Techland confirms Dying Light 2 delay
Dying Light 2 developer Techland has confirmed that the game will be delayed indefinitely. Originally scheduled to launch in early 2020, Techland decided to delay rather than release a disappointing game.
CEO Pawel Marchewka stated: “We apologise for this unwelcome news. Our priority is to deliver an experience that lives up to our own high standards and to the expectations of you, our fans.”
The Dying Light community was already doubting whether the game would make its announced release date since the developer had been quiet for a few months. In the statement, Techland reassures fans that they will start talking about the development again in the coming months.
In any case, fans have been kept busy by content updates for the first game, which launched in early 2015. If you haven’t played Dying Light in a while, you might be surprised to find a bunch of new content to enjoy.
What game will inevitably be delayed next?
2020 looked like a great year for AAA games, but over the past two weeks several of them have been delayed: Marvel’s The Avengers, Final Fantasy VII Remake and Cyberpunk 2077 are all missing their release dates – although they are still scheduled to release this year.
Looks like developers have taken Shigeru Miyamoto’s classic adage to heart: “A delayed game is eventually good. A bad game is bad forever.”
Time For A Quick Daily Quiz?
Dying Light is a sequel to which game?
- Left 4 Dead
- Dead Island
- Dead Rising
- Stubbs the Zombie
Minute-long GodFall video leaked
Reddit user YeaQuarterDongIng, has leaked an internal presentation video of PlayStation 5 launch title GodFall. The minute-long video clearly demonstrates the power of the next-generation console, showcasing advanced lighting and particle effects.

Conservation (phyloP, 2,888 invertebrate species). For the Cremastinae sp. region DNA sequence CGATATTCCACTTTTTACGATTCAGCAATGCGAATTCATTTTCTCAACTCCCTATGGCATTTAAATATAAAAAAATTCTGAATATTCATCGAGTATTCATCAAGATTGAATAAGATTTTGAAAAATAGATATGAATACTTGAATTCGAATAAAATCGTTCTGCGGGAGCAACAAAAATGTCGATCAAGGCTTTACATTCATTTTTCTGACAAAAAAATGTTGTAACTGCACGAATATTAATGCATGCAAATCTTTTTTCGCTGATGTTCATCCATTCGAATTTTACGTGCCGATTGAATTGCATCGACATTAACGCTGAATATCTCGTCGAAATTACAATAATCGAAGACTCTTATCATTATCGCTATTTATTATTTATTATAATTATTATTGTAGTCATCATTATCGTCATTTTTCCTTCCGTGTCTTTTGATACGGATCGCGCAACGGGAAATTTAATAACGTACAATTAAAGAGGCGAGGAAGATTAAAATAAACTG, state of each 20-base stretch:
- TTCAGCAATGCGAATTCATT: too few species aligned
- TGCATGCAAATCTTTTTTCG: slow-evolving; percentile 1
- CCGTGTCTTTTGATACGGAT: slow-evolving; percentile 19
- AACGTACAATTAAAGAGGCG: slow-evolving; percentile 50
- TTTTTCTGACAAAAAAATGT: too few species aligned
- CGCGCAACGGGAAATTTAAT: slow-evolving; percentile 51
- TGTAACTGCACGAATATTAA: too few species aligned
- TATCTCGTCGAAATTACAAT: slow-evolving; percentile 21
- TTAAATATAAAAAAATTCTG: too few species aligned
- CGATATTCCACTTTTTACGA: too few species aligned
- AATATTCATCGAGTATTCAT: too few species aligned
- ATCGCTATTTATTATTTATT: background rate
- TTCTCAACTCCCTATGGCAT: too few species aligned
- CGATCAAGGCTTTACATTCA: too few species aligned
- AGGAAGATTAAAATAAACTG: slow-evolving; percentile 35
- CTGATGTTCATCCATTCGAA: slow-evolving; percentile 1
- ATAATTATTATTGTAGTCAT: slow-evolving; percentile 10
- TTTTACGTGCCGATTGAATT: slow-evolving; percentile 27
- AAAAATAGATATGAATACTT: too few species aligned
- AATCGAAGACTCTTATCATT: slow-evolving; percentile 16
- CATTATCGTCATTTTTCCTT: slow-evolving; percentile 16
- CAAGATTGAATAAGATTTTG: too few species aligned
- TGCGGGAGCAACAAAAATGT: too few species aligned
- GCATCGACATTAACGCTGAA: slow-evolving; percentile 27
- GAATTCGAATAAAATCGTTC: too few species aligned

The video is from 2019 and it is not clear whether the footage is representative of the PlayStation 5 version of the game, or even the game’s current state. GodFall is scheduled to launch in late 2020 for PC and PlayStation 5.
Wiimote patent claim overturned
A federal court in Dallas has overturned a 2017 decision awarding iLife Technologies $10.1 million from Nintendo over patent claims to technology used in the Wii remote. The court found that iLife Technologies was “impermissibly trying to cover the broad concept of using motion sensors to detect motion.”
Nintendo of America’s deputy general counsel Ajay Singh said: “Nintendo has a long history of developing new and unique products, and we are pleased that, after many years of litigation, the court agreed with Nintendo. We will continue to vigorously defend our products against companies seeking to profit off of technology they did not invent.”
A Brief History of Rockstar
Nowadays Rockstar is one of the biggest game developers in the world, and it has a surprisingly long history. The company as it exists today was founded in 1998 by a group of Take-Two executives, including the Houser brothers, who used to run BMG Interactive.
However, Rockstar had existed for a long time before that: It started out as DMA design, who developed Lemmings and the first Grand Theft Auto. At one point, DMA Design was tight with Nintendo after developing Unirally for the Super Nintendo, but the relationship soured after the disappointing Body Harvest for Nintendo 64.
Through a series of mergers and acquisitions – DMA Design was first purchased by Gremlin Interactive, which was then acquired by Infogrames (who would later become Atari) – DMA Design ended up as the property of Take-Two through the acquisition of BMG Interactive, the game publishing arm of media conglomerate Bertelsmann AG.
Rockstar was formed to build on DMA Design’s tradition for making risky, innovative games – and the rest, as they say, is history: Grand Theft Auto turned into a massive success, spawning a whole school of game design that has resulted in classics like Canis Canem Edit and Red Dead Redemption.
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